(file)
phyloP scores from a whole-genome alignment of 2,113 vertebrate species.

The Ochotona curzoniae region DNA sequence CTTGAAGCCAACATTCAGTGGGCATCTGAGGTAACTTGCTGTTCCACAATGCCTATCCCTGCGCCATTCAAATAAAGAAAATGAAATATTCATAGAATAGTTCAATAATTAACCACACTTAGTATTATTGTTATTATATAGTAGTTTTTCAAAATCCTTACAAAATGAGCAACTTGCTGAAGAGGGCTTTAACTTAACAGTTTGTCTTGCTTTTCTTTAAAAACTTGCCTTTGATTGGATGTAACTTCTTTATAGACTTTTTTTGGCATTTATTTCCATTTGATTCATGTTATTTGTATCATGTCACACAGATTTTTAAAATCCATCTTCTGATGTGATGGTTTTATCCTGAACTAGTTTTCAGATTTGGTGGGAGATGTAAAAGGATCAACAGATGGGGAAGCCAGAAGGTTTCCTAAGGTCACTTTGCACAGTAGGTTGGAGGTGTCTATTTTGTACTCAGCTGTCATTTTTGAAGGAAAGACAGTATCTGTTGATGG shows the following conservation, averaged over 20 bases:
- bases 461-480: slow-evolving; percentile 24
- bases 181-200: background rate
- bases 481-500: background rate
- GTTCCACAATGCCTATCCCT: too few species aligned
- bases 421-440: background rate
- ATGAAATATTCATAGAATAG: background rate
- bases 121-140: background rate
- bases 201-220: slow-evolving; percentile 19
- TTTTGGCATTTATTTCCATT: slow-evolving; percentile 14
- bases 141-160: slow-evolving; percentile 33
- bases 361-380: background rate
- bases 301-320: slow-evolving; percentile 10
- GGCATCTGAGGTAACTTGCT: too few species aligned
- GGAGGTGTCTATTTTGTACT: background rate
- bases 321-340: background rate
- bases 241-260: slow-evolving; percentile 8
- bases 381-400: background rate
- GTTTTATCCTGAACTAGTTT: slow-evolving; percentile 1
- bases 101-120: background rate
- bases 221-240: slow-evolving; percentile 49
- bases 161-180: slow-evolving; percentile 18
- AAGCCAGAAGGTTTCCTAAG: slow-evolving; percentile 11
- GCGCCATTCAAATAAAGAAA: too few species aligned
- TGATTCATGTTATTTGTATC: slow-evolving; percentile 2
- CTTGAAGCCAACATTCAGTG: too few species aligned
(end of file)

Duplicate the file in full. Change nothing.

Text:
phyloP scores from a whole-genome alignment of 2,113 vertebrate species.

The Ochotona curzoniae region DNA sequence CTTGAAGCCAACATTCAGTGGGCATCTGAGGTAACTTGCTGTTCCACAATGCCTATCCCTGCGCCATTCAAATAAAGAAAATGAAATATTCATAGAATAGTTCAATAATTAACCACACTTAGTATTATTGTTATTATATAGTAGTTTTTCAAAATCCTTACAAAATGAGCAACTTGCTGAAGAGGGCTTTAACTTAACAGTTTGTCTTGCTTTTCTTTAAAAACTTGCCTTTGATTGGATGTAACTTCTTTATAGACTTTTTTTGGCATTTATTTCCATTTGATTCATGTTATTTGTATCATGTCACACAGATTTTTAAAATCCATCTTCTGATGTGATGGTTTTATCCTGAACTAGTTTTCAGATTTGGTGGGAGATGTAAAAGGATCAACAGATGGGGAAGCCAGAAGGTTTCCTAAGGTCACTTTGCACAGTAGGTTGGAGGTGTCTATTTTGTACTCAGCTGTCATTTTTGAAGGAAAGACAGTATCTGTTGATGG shows the following conservation, averaged over 20 bases:
- bases 461-480: slow-evolving; percentile 24
- bases 181-200: background rate
- bases 481-500: background rate
- GTTCCACAATGCCTATCCCT: too few species aligned
- bases 421-440: background rate
- ATGAAATATTCATAGAATAG: background rate
- bases 121-140: background rate
- bases 201-220: slow-evolving; percentile 19
- TTTTGGCATTTATTTCCATT: slow-evolving; percentile 14
- bases 141-160: slow-evolving; percentile 33
- bases 361-380: background rate
- bases 301-320: slow-evolving; percentile 10
- GGCATCTGAGGTAACTTGCT: too few species aligned
- GGAGGTGTCTATTTTGTACT: background rate
- bases 321-340: background rate
- bases 241-260: slow-evolving; percentile 8
- bases 381-400: background rate
- GTTTTATCCTGAACTAGTTT: slow-evolving; percentile 1
- bases 101-120: background rate
- bases 221-240: slow-evolving; percentile 49
- bases 161-180: slow-evolving; percentile 18
- AAGCCAGAAGGTTTCCTAAG: slow-evolving; percentile 11
- GCGCCATTCAAATAAAGAAA: too few species aligned
- TGATTCATGTTATTTGTATC: slow-evolving; percentile 2
- CTTGAAGCCAACATTCAGTG: too few species aligned